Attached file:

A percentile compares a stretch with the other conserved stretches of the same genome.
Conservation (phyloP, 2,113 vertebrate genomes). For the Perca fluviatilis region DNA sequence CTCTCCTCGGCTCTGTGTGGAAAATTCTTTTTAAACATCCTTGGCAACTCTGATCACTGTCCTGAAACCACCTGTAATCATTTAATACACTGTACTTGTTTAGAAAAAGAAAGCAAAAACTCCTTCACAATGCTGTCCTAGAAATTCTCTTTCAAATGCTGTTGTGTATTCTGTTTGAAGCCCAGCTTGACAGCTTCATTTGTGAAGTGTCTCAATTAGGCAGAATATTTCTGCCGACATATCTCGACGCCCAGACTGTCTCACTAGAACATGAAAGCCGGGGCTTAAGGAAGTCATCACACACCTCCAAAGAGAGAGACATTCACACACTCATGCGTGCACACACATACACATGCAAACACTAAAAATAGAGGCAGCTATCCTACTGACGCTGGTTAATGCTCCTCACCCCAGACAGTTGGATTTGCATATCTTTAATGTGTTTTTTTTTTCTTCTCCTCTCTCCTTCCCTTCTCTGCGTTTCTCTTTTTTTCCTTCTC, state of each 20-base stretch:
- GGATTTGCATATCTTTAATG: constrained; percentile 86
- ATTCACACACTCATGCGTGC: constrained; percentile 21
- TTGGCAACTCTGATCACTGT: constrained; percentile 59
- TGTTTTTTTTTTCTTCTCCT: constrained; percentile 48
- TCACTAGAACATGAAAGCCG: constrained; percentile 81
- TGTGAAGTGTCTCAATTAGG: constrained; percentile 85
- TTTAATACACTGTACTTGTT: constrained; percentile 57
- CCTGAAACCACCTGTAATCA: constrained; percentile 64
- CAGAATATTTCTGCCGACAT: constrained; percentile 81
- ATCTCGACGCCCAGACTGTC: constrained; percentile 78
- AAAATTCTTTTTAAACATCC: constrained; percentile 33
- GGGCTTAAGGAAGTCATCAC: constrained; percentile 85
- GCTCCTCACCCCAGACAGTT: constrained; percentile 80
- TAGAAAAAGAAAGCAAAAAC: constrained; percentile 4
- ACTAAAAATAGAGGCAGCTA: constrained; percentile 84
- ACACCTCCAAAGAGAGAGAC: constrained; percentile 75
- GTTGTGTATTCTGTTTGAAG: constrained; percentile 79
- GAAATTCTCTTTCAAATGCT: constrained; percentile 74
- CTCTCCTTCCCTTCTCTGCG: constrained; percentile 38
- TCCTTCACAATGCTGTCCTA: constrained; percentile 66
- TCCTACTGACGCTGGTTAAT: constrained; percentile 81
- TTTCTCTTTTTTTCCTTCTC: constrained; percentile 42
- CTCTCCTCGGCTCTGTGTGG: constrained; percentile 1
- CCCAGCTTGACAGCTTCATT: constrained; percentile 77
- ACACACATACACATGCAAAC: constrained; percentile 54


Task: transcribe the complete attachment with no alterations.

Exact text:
A percentile compares a stretch with the other conserved stretches of the same genome.
Conservation (phyloP, 2,113 vertebrate genomes). For the Perca fluviatilis region DNA sequence CTCTCCTCGGCTCTGTGTGGAAAATTCTTTTTAAACATCCTTGGCAACTCTGATCACTGTCCTGAAACCACCTGTAATCATTTAATACACTGTACTTGTTTAGAAAAAGAAAGCAAAAACTCCTTCACAATGCTGTCCTAGAAATTCTCTTTCAAATGCTGTTGTGTATTCTGTTTGAAGCCCAGCTTGACAGCTTCATTTGTGAAGTGTCTCAATTAGGCAGAATATTTCTGCCGACATATCTCGACGCCCAGACTGTCTCACTAGAACATGAAAGCCGGGGCTTAAGGAAGTCATCACACACCTCCAAAGAGAGAGACATTCACACACTCATGCGTGCACACACATACACATGCAAACACTAAAAATAGAGGCAGCTATCCTACTGACGCTGGTTAATGCTCCTCACCCCAGACAGTTGGATTTGCATATCTTTAATGTGTTTTTTTTTTCTTCTCCTCTCTCCTTCCCTTCTCTGCGTTTCTCTTTTTTTCCTTCTC, state of each 20-base stretch:
- GGATTTGCATATCTTTAATG: constrained; percentile 86
- ATTCACACACTCATGCGTGC: constrained; percentile 21
- TTGGCAACTCTGATCACTGT: constrained; percentile 59
- TGTTTTTTTTTTCTTCTCCT: constrained; percentile 48
- TCACTAGAACATGAAAGCCG: constrained; percentile 81
- TGTGAAGTGTCTCAATTAGG: constrained; percentile 85
- TTTAATACACTGTACTTGTT: constrained; percentile 57
- CCTGAAACCACCTGTAATCA: constrained; percentile 64
- CAGAATATTTCTGCCGACAT: constrained; percentile 81
- ATCTCGACGCCCAGACTGTC: constrained; percentile 78
- AAAATTCTTTTTAAACATCC: constrained; percentile 33
- GGGCTTAAGGAAGTCATCAC: constrained; percentile 85
- GCTCCTCACCCCAGACAGTT: constrained; percentile 80
- TAGAAAAAGAAAGCAAAAAC: constrained; percentile 4
- ACTAAAAATAGAGGCAGCTA: constrained; percentile 84
- ACACCTCCAAAGAGAGAGAC: constrained; percentile 75
- GTTGTGTATTCTGTTTGAAG: constrained; percentile 79
- GAAATTCTCTTTCAAATGCT: constrained; percentile 74
- CTCTCCTTCCCTTCTCTGCG: constrained; percentile 38
- TCCTTCACAATGCTGTCCTA: constrained; percentile 66
- TCCTACTGACGCTGGTTAAT: constrained; percentile 81
- TTTCTCTTTTTTTCCTTCTC: constrained; percentile 42
- CTCTCCTCGGCTCTGTGTGG: constrained; percentile 1
- CCCAGCTTGACAGCTTCATT: constrained; percentile 77
- ACACACATACACATGCAAAC: constrained; percentile 54